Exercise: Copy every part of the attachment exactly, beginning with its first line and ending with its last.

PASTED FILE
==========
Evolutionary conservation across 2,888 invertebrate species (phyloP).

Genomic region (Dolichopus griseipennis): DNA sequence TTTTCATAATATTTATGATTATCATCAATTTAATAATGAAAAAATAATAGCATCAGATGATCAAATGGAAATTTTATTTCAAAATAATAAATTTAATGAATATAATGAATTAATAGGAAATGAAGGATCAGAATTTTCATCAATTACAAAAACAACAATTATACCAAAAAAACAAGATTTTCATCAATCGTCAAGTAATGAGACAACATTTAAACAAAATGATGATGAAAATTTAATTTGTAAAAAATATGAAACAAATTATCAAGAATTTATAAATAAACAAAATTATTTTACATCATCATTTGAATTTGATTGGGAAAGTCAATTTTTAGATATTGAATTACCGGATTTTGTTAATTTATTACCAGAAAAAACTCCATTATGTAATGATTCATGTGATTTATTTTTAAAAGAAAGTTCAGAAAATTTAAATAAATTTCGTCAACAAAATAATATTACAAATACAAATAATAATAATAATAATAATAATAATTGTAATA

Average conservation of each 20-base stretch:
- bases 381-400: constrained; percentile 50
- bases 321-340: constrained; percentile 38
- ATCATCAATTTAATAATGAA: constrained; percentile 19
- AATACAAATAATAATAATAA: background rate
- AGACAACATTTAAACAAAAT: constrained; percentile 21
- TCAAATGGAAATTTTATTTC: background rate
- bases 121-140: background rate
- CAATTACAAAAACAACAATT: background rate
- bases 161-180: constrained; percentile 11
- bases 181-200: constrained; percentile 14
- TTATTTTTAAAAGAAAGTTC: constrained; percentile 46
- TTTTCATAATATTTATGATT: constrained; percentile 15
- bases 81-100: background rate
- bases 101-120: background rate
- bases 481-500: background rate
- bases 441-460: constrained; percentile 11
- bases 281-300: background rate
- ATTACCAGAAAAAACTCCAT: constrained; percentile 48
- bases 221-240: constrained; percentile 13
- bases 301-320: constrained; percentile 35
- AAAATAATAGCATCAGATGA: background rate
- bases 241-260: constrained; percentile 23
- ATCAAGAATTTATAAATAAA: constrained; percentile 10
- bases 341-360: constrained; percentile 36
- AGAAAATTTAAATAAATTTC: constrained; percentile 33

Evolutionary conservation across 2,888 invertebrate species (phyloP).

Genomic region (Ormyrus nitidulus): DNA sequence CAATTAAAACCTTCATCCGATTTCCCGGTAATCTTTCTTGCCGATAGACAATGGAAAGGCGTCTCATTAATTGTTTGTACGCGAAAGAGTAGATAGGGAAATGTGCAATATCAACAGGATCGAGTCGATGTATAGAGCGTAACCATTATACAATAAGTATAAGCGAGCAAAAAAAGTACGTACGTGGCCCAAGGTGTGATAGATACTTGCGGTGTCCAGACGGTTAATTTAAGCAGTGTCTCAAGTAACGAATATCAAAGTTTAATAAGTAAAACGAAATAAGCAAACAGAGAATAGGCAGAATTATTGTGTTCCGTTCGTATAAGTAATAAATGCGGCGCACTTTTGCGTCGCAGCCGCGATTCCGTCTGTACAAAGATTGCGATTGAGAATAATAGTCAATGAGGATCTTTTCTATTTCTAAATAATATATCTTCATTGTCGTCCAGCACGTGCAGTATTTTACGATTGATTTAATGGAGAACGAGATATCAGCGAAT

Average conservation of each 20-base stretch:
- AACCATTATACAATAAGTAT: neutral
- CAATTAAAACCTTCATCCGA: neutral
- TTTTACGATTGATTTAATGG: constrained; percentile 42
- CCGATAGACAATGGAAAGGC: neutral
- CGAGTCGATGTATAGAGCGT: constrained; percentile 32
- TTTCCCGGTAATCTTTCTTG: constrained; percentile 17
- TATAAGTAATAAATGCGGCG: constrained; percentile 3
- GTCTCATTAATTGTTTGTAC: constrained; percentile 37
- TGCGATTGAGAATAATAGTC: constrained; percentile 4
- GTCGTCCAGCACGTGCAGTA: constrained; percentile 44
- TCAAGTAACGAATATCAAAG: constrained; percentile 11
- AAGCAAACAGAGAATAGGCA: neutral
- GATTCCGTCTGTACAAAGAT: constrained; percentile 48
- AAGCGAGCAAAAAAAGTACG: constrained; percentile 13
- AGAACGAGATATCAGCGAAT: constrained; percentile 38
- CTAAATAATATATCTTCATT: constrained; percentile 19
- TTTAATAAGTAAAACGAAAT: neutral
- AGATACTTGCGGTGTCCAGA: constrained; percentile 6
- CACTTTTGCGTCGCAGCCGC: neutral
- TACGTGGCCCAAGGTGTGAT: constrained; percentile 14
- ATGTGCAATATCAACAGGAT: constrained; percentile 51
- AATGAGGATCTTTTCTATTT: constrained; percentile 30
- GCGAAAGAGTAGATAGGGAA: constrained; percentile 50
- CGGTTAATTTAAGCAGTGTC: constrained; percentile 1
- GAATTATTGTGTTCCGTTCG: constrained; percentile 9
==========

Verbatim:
Evolutionary conservation across 2,888 invertebrate species (phyloP).

Genomic region (Dolichopus griseipennis): DNA sequence TTTTCATAATATTTATGATTATCATCAATTTAATAATGAAAAAATAATAGCATCAGATGATCAAATGGAAATTTTATTTCAAAATAATAAATTTAATGAATATAATGAATTAATAGGAAATGAAGGATCAGAATTTTCATCAATTACAAAAACAACAATTATACCAAAAAAACAAGATTTTCATCAATCGTCAAGTAATGAGACAACATTTAAACAAAATGATGATGAAAATTTAATTTGTAAAAAATATGAAACAAATTATCAAGAATTTATAAATAAACAAAATTATTTTACATCATCATTTGAATTTGATTGGGAAAGTCAATTTTTAGATATTGAATTACCGGATTTTGTTAATTTATTACCAGAAAAAACTCCATTATGTAATGATTCATGTGATTTATTTTTAAAAGAAAGTTCAGAAAATTTAAATAAATTTCGTCAACAAAATAATATTACAAATACAAATAATAATAATAATAATAATAATAATTGTAATA

Average conservation of each 20-base stretch:
- bases 381-400: constrained; percentile 50
- bases 321-340: constrained; percentile 38
- ATCATCAATTTAATAATGAA: constrained; percentile 19
- AATACAAATAATAATAATAA: background rate
- AGACAACATTTAAACAAAAT: constrained; percentile 21
- TCAAATGGAAATTTTATTTC: background rate
- bases 121-140: background rate
- CAATTACAAAAACAACAATT: background rate
- bases 161-180: constrained; percentile 11
- bases 181-200: constrained; percentile 14
- TTATTTTTAAAAGAAAGTTC: constrained; percentile 46
- TTTTCATAATATTTATGATT: constrained; percentile 15
- bases 81-100: background rate
- bases 101-120: background rate
- bases 481-500: background rate
- bases 441-460: constrained; percentile 11
- bases 281-300: background rate
- ATTACCAGAAAAAACTCCAT: constrained; percentile 48
- bases 221-240: constrained; percentile 13
- bases 301-320: constrained; percentile 35
- AAAATAATAGCATCAGATGA: background rate
- bases 241-260: constrained; percentile 23
- ATCAAGAATTTATAAATAAA: constrained; percentile 10
- bases 341-360: constrained; percentile 36
- AGAAAATTTAAATAAATTTC: constrained; percentile 33

Evolutionary conservation across 2,888 invertebrate species (phyloP).

Genomic region (Ormyrus nitidulus): DNA sequence CAATTAAAACCTTCATCCGATTTCCCGGTAATCTTTCTTGCCGATAGACAATGGAAAGGCGTCTCATTAATTGTTTGTACGCGAAAGAGTAGATAGGGAAATGTGCAATATCAACAGGATCGAGTCGATGTATAGAGCGTAACCATTATACAATAAGTATAAGCGAGCAAAAAAAGTACGTACGTGGCCCAAGGTGTGATAGATACTTGCGGTGTCCAGACGGTTAATTTAAGCAGTGTCTCAAGTAACGAATATCAAAGTTTAATAAGTAAAACGAAATAAGCAAACAGAGAATAGGCAGAATTATTGTGTTCCGTTCGTATAAGTAATAAATGCGGCGCACTTTTGCGTCGCAGCCGCGATTCCGTCTGTACAAAGATTGCGATTGAGAATAATAGTCAATGAGGATCTTTTCTATTTCTAAATAATATATCTTCATTGTCGTCCAGCACGTGCAGTATTTTACGATTGATTTAATGGAGAACGAGATATCAGCGAAT

Average conservation of each 20-base stretch:
- AACCATTATACAATAAGTAT: neutral
- CAATTAAAACCTTCATCCGA: neutral
- TTTTACGATTGATTTAATGG: constrained; percentile 42
- CCGATAGACAATGGAAAGGC: neutral
- CGAGTCGATGTATAGAGCGT: constrained; percentile 32
- TTTCCCGGTAATCTTTCTTG: constrained; percentile 17
- TATAAGTAATAAATGCGGCG: constrained; percentile 3
- GTCTCATTAATTGTTTGTAC: constrained; percentile 37
- TGCGATTGAGAATAATAGTC: constrained; percentile 4
- GTCGTCCAGCACGTGCAGTA: constrained; percentile 44
- TCAAGTAACGAATATCAAAG: constrained; percentile 11
- AAGCAAACAGAGAATAGGCA: neutral
- GATTCCGTCTGTACAAAGAT: constrained; percentile 48
- AAGCGAGCAAAAAAAGTACG: constrained; percentile 13
- AGAACGAGATATCAGCGAAT: constrained; percentile 38
- CTAAATAATATATCTTCATT: constrained; percentile 19
- TTTAATAAGTAAAACGAAAT: neutral
- AGATACTTGCGGTGTCCAGA: constrained; percentile 6
- CACTTTTGCGTCGCAGCCGC: neutral
- TACGTGGCCCAAGGTGTGAT: constrained; percentile 14
- ATGTGCAATATCAACAGGAT: constrained; percentile 51
- AATGAGGATCTTTTCTATTT: constrained; percentile 30
- GCGAAAGAGTAGATAGGGAA: constrained; percentile 50
- CGGTTAATTTAAGCAGTGTC: constrained; percentile 1
- GAATTATTGTGTTCCGTTCG: constrained; percentile 9